Reading Daniel Rancour-Laferriere’s The Slave Soul of Russia: Moral Masochism and the Cult of Suffering sounds like an inherently masochistic act: Can one slim book make a scholarly psychoanalysis of an entire nation and its history and culture? The short answer is Yes. Diagnosis: moral masochism.
Fear not, tender readers. This scholarly book is entertaining, enlightening, and fully accessible to readers without degrees in Freudian analysis or Russian studies. It can also be frustrating, but take off that hair shirt, toss out the hemlock, and settle into a comfortable chair. Rancour-Laferriere’s monograph has lots of relevance to literature, and he includes evidence from folk tales, religion, novels, philosophy, and history to show how and why Russians find ways to abuse themselves, physically and emotionally.
That The Slave Soul of Russia reads easily is its best and worst trait because, at times, the book’s logic is surprisingly thin (see below). I began reading as a convert to Rancour-Laferriere’s thesis that Russians are masochistic. Actually, I think most human beings are masochistic in their own ways, as evidenced by the popularity of expressions like “life’s a bitch and then you die.” Then again, “Life Is Good” has become a popular brand, so it seems the key to happiness involves balancing knowledge of unavoidable realities – e.g. paying taxes and dying – with enough healthy denial to enjoy a book, a glass of wine, and a good night’s sleep. But enough advice.
Who might enjoy Rancour-Laferriere’s book? Readers of Russian literature should like chapters mentioning masochists in Russian books, including Pasternak’s Lara, Pushkin’s Tatiana, and Dostoevsky’s Dmitrii Karamazov. Anthropologists may relish analysis of old Russian sayings and the symbolism of the Russian banya, or bathhouse. Chapters on mothers and male-female relationships should be of interest to gender studiers. And so on… Rancour-Laferriere scours Russian cultural history and finds masochism everywhere, from birth to death.
The range of sources is so broad that it’s inevitable no reader will agree with everything Rancour-Laferriere writes. But it’s tough for me to disagree with his thesis, given the wealth of analogous situations and reasoning I’ve heard expressed in conversations or through contemporary and classic literature, movies, and TV shows.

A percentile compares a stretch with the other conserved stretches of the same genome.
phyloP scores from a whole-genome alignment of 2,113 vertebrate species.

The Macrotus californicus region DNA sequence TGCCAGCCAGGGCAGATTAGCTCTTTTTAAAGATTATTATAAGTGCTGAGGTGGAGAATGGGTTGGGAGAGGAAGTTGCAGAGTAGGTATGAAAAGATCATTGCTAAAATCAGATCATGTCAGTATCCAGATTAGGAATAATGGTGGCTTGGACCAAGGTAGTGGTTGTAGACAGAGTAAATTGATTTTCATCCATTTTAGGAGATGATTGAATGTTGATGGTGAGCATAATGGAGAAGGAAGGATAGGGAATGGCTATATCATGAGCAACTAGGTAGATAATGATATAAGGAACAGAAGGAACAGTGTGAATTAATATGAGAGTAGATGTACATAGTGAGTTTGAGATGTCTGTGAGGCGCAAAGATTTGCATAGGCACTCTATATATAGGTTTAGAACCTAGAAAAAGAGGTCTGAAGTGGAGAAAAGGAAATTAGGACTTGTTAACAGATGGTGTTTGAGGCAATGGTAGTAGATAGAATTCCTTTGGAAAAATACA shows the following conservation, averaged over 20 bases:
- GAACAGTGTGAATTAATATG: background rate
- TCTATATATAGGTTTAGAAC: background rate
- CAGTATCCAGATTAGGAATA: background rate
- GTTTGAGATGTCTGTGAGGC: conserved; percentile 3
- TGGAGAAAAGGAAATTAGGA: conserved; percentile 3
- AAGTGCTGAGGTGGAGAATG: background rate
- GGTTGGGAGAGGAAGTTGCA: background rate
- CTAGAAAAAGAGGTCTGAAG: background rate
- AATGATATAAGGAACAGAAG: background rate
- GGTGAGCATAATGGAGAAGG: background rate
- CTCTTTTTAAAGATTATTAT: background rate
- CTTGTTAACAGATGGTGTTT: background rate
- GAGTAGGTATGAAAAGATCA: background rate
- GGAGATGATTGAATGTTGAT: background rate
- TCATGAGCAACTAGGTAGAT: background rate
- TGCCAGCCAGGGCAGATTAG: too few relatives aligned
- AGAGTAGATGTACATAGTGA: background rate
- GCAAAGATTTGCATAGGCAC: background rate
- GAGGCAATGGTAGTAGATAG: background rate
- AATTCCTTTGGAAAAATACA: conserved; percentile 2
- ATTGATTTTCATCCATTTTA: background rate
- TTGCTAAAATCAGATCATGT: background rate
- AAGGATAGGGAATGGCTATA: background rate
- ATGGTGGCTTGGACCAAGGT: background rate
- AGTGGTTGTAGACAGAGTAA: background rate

Still, banya history is one thing, but I’m not sure all Rancour-Laferriere’s evidence trickles down to the modern-day banya. In my experience, sitting, having a day off with friends, and drinking something, be it tea or vodka, is more important than being hit on the back with a birch switch. Not that I ever found the extreme heat or switching painful, though maybe my friends lacked sadistic tendencies or went easy on me because I was a foreigner.
In other spots, Rancour-Laferriere’s lines of reasoning feel incomplete or reductive. I’ve always thought swaddling babies sounded cruel so was glad he covered that topic, but his reason for including a quotation from Tolstoy, writing as if he were a swaddled baby, was weak for a scholarly book: Tolstoy’s tremendous characterizations of adults do not mean we can assume he can accurately describe an infant’s feelings.
I also think Rancour-Laferriere takes his analysis of birches a bit too far. Yes, the birch is called “mother,” but he provides no direct evidence – songs, sayings, or otherwise -- for speculation that certain rituals among maidens that involve chopping or burning birch are sadistic toward the mother or masochistic toward themselves. That said, he admits the meanings of the birch rituals are not always clear and makes sure to use words like “seems” and “possibly.”
So, did I enjoy the book or was it a masochistic experience? I recommend it. There should be something to pique the interest and curiosity -- or ire -- of most readers, and that’s a good thing, given the importance and broadness of the topic. Keep in mind, too, that The Slave Soul of Russia was written in the ‘90s and is a monograph with inherently limited scope. It never purports to explain Russian history or make a broad-reaching definition of the elusive “Russian soul,” only to provide evidence of masochistic tendencies within Russian culture.
Rancour-Laferriere includes personal thoughts on Russian masochism in his conclusion. Mentioning Berdiaev’s writing on Dostoevsky, Rancour-Laferriere confesses he finds it “exhilarating” to observe -- from afar -- Russian hunger for self-destruction and the danger of intoxication with ruin. He follows this admission with one more paragraph:
For me, masochism is part of the very attractiveness and beauty of Russian culture. Where would Tatiana Larina or Dmitrii Karamazov or Anna Karenina be without their masochism? To “cure” them of their masochism would detract considerably from their aesthetic appeal. The beauty of masochism, however, like all beauty, resides in the mind of the beholder.
Finally, I should add that Rancour-Laferriere cites Russian opinion about masochistic tendencies, which I think lends strength to his ideas. I found a recent example of Russian ideas on masochism just last week, in a roundtable discussion from the November 2007 issue of Искусство кино. It contains some very strong statements about Russian attitudes toward Stalin’s Great Terror.
Participant Denis Dragunskii goes so far as to say that some victims of Stalinism may have, subconsciously or mentally, wanted to die. Though he adds that people did not think of themselves as one “megavictim,” they wanted violence for themselves, and he concludes that some people are masochists and that the Russian people (in the singular, as “народ”) can be called a masochist.